Until When is it Effective?

You can take emergency contraception for up to five days after having sex. However, the earlier you take it, the more likely to be effective it will be. Most brands of the pill recommend you take it within 72 hours. If you opt for the IUD, it is most likely to work if it is implanted within five days as well, though of course the sooner, the better.

When Should I Take Emergency Contraception?

The most important thing to know about emergency contraception is that it should only be used in case of emergency. You aren’t a teenage girl in a chick flick using her parents’ “in emergencies only” credit card to give a friend a makeover. This is the real deal. You should only take a morning after pill if you believe it’s necessary. In a similar vein, this should not be your main method of birth control. Emergency contraceptive pills are actually less likely to be effective than regular birth control pills and condoms, so relying on them regularly isn’t a good idea. Also, they can have some unpleasant side effects, but more on that later.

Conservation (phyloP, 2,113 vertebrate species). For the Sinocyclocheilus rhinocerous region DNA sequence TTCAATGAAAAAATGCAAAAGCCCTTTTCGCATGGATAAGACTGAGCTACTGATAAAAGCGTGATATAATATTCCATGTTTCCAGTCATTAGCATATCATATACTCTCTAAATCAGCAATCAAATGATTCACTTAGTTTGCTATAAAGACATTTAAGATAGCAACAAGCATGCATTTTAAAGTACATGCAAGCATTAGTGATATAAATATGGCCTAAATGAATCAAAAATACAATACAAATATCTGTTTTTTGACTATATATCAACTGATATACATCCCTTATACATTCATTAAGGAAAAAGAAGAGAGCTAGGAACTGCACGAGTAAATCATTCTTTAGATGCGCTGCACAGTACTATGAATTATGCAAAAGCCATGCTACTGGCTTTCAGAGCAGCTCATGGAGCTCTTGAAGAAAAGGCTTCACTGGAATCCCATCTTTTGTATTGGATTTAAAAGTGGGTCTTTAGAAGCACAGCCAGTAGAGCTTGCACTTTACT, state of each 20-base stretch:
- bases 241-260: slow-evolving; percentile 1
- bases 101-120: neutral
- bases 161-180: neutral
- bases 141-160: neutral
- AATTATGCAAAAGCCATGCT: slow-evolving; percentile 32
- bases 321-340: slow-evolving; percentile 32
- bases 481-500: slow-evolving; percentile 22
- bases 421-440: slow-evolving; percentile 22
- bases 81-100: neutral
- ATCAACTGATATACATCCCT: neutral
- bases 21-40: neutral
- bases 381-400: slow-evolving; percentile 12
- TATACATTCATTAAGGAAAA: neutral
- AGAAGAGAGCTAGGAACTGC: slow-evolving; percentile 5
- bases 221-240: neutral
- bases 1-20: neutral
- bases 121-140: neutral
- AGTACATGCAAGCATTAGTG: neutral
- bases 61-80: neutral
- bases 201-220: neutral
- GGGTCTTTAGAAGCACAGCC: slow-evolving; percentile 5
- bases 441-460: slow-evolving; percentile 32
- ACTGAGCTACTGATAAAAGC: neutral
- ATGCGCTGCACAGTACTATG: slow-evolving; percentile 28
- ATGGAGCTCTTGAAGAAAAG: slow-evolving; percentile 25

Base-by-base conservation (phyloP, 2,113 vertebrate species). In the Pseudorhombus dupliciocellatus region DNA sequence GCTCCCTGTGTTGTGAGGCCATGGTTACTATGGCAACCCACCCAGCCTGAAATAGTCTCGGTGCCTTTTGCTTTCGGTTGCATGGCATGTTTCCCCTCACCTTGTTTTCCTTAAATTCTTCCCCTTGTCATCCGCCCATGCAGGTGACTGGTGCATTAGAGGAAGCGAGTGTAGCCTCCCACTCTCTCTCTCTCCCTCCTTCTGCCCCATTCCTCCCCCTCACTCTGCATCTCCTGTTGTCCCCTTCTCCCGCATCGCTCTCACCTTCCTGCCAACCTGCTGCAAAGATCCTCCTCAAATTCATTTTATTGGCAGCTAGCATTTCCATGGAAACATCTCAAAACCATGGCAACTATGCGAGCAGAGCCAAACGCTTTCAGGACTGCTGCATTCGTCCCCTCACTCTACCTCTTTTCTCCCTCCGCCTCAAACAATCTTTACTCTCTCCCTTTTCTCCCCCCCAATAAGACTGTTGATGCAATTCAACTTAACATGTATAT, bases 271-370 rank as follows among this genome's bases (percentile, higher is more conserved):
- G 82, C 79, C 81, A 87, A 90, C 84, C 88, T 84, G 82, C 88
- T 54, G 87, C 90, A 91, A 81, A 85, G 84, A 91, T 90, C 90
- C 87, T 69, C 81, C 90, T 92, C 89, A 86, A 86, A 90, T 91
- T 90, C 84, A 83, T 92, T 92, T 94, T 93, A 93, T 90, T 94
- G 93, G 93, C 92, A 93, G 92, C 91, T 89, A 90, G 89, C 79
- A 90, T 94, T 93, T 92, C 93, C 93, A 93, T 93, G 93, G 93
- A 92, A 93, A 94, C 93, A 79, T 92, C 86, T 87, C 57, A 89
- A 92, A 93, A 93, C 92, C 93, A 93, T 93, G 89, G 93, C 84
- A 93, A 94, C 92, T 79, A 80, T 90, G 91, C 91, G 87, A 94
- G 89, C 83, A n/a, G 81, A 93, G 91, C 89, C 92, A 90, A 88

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Where Can I Buy It? And How Much Will it Cost?

emergency contraception and birth control
Credit: Wikimedia

Luckily, you can buy the pill at almost any pharmacy, but it is not an over-the-counter medication. While you don’t need a prescription for it if you are at least 17 years old, you do have to walk up to a pharmacy counter and ask to buy it. It can also be prescribed to you if you would like. You’ll have to pay somewhere between $35 and $60, and if it is not prescribed to you, the full cost will have to come out of pocket. Some types of insurance will cover costs if the pill is prescribed to you.

Getting an IUD as an emergency contraceptive measure is the same as if you were to get one anytime. It will need to be surgically inserted into the uterus, so you’ll need to call your doctor right away to schedule a time. Many types of insurance will cover the cost of an IUD.

What are the Side Effects?